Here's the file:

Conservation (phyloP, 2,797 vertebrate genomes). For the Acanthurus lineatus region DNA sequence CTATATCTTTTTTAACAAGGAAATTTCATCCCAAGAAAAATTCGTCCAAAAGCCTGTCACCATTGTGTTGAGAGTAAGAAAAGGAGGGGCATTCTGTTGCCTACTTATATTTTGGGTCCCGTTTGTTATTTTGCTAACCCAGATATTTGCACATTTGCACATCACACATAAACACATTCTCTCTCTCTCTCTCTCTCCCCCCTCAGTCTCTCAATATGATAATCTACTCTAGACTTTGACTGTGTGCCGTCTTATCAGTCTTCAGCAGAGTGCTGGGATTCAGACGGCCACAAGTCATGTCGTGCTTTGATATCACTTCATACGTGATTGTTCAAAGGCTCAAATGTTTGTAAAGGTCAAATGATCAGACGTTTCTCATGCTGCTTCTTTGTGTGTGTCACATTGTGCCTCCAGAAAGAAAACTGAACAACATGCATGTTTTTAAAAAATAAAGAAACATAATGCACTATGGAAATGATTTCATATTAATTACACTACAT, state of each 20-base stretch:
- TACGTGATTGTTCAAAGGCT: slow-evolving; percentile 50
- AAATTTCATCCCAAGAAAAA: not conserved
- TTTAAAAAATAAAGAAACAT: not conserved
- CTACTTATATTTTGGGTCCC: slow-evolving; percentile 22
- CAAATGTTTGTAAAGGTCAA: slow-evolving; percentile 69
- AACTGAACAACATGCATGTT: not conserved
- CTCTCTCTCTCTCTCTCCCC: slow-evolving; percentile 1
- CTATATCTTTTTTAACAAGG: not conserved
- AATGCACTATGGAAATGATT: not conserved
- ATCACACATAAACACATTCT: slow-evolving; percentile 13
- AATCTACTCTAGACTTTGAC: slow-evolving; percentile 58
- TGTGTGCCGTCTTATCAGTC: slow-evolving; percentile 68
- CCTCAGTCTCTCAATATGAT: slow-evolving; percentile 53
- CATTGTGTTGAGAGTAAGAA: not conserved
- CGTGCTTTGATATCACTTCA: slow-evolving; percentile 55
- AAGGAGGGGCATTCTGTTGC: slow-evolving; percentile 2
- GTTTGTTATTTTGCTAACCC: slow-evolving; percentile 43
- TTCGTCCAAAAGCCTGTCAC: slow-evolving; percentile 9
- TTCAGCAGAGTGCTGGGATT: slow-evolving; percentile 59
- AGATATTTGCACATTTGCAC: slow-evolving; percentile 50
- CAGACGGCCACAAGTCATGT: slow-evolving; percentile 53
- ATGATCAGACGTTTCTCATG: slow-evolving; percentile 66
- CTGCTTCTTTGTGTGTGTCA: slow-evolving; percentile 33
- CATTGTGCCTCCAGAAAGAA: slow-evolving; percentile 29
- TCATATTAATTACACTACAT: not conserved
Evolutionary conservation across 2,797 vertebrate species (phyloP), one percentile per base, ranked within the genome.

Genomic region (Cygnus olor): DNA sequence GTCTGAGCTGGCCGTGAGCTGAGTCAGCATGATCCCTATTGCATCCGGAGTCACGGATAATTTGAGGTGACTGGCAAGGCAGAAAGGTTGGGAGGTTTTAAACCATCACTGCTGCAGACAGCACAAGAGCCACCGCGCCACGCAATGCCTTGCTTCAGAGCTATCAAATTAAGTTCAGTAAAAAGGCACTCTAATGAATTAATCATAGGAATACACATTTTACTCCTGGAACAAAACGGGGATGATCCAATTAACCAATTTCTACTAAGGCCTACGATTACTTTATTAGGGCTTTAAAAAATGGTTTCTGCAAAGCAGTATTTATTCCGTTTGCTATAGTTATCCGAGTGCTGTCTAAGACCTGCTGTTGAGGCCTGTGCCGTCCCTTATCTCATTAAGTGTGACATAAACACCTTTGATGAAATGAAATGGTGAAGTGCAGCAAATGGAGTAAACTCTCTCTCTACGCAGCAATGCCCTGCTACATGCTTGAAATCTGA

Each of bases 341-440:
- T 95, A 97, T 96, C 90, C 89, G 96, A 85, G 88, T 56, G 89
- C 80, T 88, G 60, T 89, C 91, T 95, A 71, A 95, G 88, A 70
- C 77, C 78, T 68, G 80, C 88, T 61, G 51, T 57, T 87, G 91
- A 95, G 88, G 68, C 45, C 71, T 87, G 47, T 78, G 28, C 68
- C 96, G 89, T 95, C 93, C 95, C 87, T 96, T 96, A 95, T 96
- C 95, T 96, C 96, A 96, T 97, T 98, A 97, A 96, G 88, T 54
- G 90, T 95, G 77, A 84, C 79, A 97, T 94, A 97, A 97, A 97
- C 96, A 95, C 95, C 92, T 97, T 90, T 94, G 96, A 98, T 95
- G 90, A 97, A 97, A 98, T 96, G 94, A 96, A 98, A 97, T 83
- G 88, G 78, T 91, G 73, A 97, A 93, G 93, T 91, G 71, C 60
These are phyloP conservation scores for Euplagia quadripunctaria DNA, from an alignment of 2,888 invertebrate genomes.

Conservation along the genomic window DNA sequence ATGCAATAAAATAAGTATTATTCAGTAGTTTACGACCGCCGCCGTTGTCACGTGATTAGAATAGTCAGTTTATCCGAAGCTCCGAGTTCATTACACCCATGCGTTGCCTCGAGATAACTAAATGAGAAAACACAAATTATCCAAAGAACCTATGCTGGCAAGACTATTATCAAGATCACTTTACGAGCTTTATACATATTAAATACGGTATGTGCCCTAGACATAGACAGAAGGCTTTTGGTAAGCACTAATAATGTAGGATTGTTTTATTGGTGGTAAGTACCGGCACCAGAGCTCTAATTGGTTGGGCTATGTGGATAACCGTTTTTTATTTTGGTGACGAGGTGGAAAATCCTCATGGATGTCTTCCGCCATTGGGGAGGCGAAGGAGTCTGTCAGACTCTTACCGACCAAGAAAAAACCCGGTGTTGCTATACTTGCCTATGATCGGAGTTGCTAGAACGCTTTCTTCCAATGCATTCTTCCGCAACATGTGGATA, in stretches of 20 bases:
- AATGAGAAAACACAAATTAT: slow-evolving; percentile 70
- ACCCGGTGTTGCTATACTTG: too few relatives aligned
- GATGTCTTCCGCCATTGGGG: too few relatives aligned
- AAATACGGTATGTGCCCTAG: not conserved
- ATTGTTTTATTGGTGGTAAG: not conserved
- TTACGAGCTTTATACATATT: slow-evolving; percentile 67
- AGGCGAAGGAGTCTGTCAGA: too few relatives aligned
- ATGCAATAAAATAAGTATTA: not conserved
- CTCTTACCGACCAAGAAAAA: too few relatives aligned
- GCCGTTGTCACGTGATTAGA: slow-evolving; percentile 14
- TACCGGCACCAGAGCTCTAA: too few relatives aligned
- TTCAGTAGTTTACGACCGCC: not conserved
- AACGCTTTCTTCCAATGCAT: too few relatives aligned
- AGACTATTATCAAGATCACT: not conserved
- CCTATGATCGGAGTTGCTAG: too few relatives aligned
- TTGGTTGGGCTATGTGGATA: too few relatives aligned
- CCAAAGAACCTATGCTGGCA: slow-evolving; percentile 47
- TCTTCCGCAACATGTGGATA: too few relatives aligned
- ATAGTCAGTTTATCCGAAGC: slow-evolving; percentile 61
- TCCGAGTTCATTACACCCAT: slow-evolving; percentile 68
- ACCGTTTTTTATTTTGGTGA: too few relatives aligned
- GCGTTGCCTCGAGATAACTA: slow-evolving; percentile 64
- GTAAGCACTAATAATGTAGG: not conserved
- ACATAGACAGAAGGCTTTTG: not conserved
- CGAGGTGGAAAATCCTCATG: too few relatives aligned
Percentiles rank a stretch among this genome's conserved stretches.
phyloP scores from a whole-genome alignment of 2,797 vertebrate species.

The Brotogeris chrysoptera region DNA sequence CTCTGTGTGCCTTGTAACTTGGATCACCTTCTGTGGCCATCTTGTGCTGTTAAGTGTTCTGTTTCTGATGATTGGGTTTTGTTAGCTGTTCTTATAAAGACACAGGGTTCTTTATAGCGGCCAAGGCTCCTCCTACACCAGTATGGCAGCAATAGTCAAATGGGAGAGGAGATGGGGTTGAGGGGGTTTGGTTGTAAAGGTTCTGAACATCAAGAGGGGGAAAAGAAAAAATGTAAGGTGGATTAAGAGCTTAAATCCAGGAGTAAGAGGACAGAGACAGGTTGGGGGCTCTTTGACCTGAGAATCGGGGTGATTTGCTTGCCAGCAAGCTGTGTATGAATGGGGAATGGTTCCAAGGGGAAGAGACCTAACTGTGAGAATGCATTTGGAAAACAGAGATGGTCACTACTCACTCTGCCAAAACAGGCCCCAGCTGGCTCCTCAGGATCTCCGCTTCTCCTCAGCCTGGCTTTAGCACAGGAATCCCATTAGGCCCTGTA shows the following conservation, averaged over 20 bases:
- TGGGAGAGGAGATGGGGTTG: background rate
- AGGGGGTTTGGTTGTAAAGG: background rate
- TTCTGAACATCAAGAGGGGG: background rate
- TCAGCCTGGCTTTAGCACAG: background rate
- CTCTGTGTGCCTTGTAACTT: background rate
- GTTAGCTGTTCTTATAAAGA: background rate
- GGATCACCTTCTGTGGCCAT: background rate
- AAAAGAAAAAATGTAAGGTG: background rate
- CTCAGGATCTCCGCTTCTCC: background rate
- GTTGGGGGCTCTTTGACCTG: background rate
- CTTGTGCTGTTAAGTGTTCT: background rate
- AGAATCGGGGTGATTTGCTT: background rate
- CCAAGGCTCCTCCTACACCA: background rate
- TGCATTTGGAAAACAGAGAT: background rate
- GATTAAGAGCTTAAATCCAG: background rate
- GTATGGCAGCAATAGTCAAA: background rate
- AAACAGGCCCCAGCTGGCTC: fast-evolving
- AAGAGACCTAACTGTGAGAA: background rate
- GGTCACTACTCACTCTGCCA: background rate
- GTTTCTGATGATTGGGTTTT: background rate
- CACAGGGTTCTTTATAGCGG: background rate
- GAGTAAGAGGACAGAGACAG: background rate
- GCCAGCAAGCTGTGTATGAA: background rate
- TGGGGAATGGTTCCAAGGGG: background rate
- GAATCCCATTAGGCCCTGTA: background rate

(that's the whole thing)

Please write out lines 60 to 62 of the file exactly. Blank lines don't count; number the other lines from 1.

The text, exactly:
- ATAGTCAGTTTATCCGAAGC: slow-evolving; percentile 61
- TCCGAGTTCATTACACCCAT: slow-evolving; percentile 68
- ACCGTTTTTTATTTTGGTGA: too few relatives aligned